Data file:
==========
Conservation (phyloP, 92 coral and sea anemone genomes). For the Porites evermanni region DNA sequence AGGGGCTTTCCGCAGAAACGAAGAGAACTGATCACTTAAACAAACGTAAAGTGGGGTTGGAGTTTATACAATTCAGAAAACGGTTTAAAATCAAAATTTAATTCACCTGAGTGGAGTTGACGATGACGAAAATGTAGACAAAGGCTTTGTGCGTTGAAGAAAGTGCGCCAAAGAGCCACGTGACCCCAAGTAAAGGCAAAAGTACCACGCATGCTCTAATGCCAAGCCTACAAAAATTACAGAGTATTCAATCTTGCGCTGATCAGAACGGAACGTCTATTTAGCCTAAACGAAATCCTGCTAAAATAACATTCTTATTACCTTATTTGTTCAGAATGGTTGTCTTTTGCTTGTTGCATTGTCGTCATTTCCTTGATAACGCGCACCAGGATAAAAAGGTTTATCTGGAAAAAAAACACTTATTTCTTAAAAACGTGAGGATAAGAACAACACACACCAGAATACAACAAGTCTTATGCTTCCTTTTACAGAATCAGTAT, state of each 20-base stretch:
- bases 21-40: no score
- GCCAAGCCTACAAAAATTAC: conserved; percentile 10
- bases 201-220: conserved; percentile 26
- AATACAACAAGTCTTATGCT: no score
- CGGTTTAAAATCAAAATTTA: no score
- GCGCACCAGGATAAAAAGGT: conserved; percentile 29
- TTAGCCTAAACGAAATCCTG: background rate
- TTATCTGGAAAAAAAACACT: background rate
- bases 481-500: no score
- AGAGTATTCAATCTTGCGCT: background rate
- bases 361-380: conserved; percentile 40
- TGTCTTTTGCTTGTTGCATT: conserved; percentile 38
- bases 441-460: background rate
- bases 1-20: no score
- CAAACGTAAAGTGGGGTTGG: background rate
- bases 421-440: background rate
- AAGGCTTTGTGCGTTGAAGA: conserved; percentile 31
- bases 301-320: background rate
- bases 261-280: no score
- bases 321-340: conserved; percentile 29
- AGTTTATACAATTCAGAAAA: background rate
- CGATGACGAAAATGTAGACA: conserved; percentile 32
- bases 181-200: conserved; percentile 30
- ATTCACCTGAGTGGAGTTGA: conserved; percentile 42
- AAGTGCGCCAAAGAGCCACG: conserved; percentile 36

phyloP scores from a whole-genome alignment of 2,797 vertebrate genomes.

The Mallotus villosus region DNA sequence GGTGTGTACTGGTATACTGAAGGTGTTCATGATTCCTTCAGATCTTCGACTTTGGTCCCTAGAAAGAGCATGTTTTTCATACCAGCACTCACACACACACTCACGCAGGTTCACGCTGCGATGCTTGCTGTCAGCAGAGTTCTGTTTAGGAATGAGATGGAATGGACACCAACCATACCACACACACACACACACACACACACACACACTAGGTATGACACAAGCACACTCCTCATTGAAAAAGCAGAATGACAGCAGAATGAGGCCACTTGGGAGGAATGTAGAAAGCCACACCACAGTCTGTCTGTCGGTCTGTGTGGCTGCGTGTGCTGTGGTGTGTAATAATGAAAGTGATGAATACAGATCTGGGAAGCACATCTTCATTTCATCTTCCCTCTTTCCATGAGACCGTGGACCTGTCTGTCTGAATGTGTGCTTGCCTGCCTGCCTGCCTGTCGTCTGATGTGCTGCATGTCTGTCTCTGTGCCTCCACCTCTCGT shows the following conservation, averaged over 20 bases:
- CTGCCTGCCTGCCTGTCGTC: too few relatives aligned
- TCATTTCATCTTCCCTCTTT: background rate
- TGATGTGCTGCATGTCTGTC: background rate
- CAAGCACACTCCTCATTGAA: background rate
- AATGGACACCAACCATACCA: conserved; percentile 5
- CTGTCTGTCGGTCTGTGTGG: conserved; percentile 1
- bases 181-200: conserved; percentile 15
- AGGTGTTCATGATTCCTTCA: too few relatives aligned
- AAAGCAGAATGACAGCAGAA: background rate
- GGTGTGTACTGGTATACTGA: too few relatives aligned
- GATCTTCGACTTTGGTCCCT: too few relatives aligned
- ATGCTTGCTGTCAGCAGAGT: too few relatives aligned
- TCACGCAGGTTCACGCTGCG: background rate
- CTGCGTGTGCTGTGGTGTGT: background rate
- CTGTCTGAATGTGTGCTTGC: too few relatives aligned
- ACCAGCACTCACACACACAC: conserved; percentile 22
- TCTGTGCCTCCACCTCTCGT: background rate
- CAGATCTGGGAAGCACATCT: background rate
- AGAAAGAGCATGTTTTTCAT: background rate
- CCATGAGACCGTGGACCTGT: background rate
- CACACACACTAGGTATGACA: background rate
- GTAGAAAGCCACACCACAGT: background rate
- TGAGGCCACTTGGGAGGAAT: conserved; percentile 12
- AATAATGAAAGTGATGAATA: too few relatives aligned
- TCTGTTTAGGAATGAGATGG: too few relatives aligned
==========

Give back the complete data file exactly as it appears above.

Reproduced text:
Conservation (phyloP, 92 coral and sea anemone genomes). For the Porites evermanni region DNA sequence AGGGGCTTTCCGCAGAAACGAAGAGAACTGATCACTTAAACAAACGTAAAGTGGGGTTGGAGTTTATACAATTCAGAAAACGGTTTAAAATCAAAATTTAATTCACCTGAGTGGAGTTGACGATGACGAAAATGTAGACAAAGGCTTTGTGCGTTGAAGAAAGTGCGCCAAAGAGCCACGTGACCCCAAGTAAAGGCAAAAGTACCACGCATGCTCTAATGCCAAGCCTACAAAAATTACAGAGTATTCAATCTTGCGCTGATCAGAACGGAACGTCTATTTAGCCTAAACGAAATCCTGCTAAAATAACATTCTTATTACCTTATTTGTTCAGAATGGTTGTCTTTTGCTTGTTGCATTGTCGTCATTTCCTTGATAACGCGCACCAGGATAAAAAGGTTTATCTGGAAAAAAAACACTTATTTCTTAAAAACGTGAGGATAAGAACAACACACACCAGAATACAACAAGTCTTATGCTTCCTTTTACAGAATCAGTAT, state of each 20-base stretch:
- bases 21-40: no score
- GCCAAGCCTACAAAAATTAC: conserved; percentile 10
- bases 201-220: conserved; percentile 26
- AATACAACAAGTCTTATGCT: no score
- CGGTTTAAAATCAAAATTTA: no score
- GCGCACCAGGATAAAAAGGT: conserved; percentile 29
- TTAGCCTAAACGAAATCCTG: background rate
- TTATCTGGAAAAAAAACACT: background rate
- bases 481-500: no score
- AGAGTATTCAATCTTGCGCT: background rate
- bases 361-380: conserved; percentile 40
- TGTCTTTTGCTTGTTGCATT: conserved; percentile 38
- bases 441-460: background rate
- bases 1-20: no score
- CAAACGTAAAGTGGGGTTGG: background rate
- bases 421-440: background rate
- AAGGCTTTGTGCGTTGAAGA: conserved; percentile 31
- bases 301-320: background rate
- bases 261-280: no score
- bases 321-340: conserved; percentile 29
- AGTTTATACAATTCAGAAAA: background rate
- CGATGACGAAAATGTAGACA: conserved; percentile 32
- bases 181-200: conserved; percentile 30
- ATTCACCTGAGTGGAGTTGA: conserved; percentile 42
- AAGTGCGCCAAAGAGCCACG: conserved; percentile 36

phyloP scores from a whole-genome alignment of 2,797 vertebrate genomes.

The Mallotus villosus region DNA sequence GGTGTGTACTGGTATACTGAAGGTGTTCATGATTCCTTCAGATCTTCGACTTTGGTCCCTAGAAAGAGCATGTTTTTCATACCAGCACTCACACACACACTCACGCAGGTTCACGCTGCGATGCTTGCTGTCAGCAGAGTTCTGTTTAGGAATGAGATGGAATGGACACCAACCATACCACACACACACACACACACACACACACACACTAGGTATGACACAAGCACACTCCTCATTGAAAAAGCAGAATGACAGCAGAATGAGGCCACTTGGGAGGAATGTAGAAAGCCACACCACAGTCTGTCTGTCGGTCTGTGTGGCTGCGTGTGCTGTGGTGTGTAATAATGAAAGTGATGAATACAGATCTGGGAAGCACATCTTCATTTCATCTTCCCTCTTTCCATGAGACCGTGGACCTGTCTGTCTGAATGTGTGCTTGCCTGCCTGCCTGCCTGTCGTCTGATGTGCTGCATGTCTGTCTCTGTGCCTCCACCTCTCGT shows the following conservation, averaged over 20 bases:
- CTGCCTGCCTGCCTGTCGTC: too few relatives aligned
- TCATTTCATCTTCCCTCTTT: background rate
- TGATGTGCTGCATGTCTGTC: background rate
- CAAGCACACTCCTCATTGAA: background rate
- AATGGACACCAACCATACCA: conserved; percentile 5
- CTGTCTGTCGGTCTGTGTGG: conserved; percentile 1
- bases 181-200: conserved; percentile 15
- AGGTGTTCATGATTCCTTCA: too few relatives aligned
- AAAGCAGAATGACAGCAGAA: background rate
- GGTGTGTACTGGTATACTGA: too few relatives aligned
- GATCTTCGACTTTGGTCCCT: too few relatives aligned
- ATGCTTGCTGTCAGCAGAGT: too few relatives aligned
- TCACGCAGGTTCACGCTGCG: background rate
- CTGCGTGTGCTGTGGTGTGT: background rate
- CTGTCTGAATGTGTGCTTGC: too few relatives aligned
- ACCAGCACTCACACACACAC: conserved; percentile 22
- TCTGTGCCTCCACCTCTCGT: background rate
- CAGATCTGGGAAGCACATCT: background rate
- AGAAAGAGCATGTTTTTCAT: background rate
- CCATGAGACCGTGGACCTGT: background rate
- CACACACACTAGGTATGACA: background rate
- GTAGAAAGCCACACCACAGT: background rate
- TGAGGCCACTTGGGAGGAAT: conserved; percentile 12
- AATAATGAAAGTGATGAATA: too few relatives aligned
- TCTGTTTAGGAATGAGATGG: too few relatives aligned